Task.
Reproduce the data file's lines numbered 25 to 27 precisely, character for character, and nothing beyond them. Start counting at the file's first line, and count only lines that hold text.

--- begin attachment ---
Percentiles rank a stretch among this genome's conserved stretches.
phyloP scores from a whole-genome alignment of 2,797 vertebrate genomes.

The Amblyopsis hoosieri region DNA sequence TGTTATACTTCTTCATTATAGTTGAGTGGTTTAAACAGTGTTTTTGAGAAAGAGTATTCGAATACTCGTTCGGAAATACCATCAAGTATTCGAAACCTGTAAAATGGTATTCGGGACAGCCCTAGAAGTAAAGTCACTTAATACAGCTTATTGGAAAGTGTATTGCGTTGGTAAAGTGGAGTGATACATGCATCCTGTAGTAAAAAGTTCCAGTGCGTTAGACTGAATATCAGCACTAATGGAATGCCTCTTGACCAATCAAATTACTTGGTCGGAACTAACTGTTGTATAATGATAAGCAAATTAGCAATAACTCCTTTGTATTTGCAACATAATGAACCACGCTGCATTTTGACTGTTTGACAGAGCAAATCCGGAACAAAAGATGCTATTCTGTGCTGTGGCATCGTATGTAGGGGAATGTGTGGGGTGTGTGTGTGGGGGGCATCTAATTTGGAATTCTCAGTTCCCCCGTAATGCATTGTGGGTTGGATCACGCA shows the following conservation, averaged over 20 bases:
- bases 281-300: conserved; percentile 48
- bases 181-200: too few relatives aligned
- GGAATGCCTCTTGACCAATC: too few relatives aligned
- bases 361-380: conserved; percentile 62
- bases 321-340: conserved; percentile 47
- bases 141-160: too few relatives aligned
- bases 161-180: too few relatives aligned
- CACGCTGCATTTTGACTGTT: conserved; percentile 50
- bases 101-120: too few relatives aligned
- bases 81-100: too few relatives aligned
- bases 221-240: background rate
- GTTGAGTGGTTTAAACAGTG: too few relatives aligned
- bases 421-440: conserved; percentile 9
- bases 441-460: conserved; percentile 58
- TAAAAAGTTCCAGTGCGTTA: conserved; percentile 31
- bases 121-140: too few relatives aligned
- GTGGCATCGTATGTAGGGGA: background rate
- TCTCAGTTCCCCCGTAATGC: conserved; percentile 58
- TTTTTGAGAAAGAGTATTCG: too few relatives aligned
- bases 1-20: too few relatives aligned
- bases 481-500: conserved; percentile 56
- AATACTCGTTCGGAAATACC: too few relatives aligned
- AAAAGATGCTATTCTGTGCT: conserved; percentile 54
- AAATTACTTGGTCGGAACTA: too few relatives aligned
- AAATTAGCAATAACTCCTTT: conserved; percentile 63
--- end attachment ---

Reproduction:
- AATACTCGTTCGGAAATACC: too few relatives aligned
- AAAAGATGCTATTCTGTGCT: conserved; percentile 54
- AAATTACTTGGTCGGAACTA: too few relatives aligned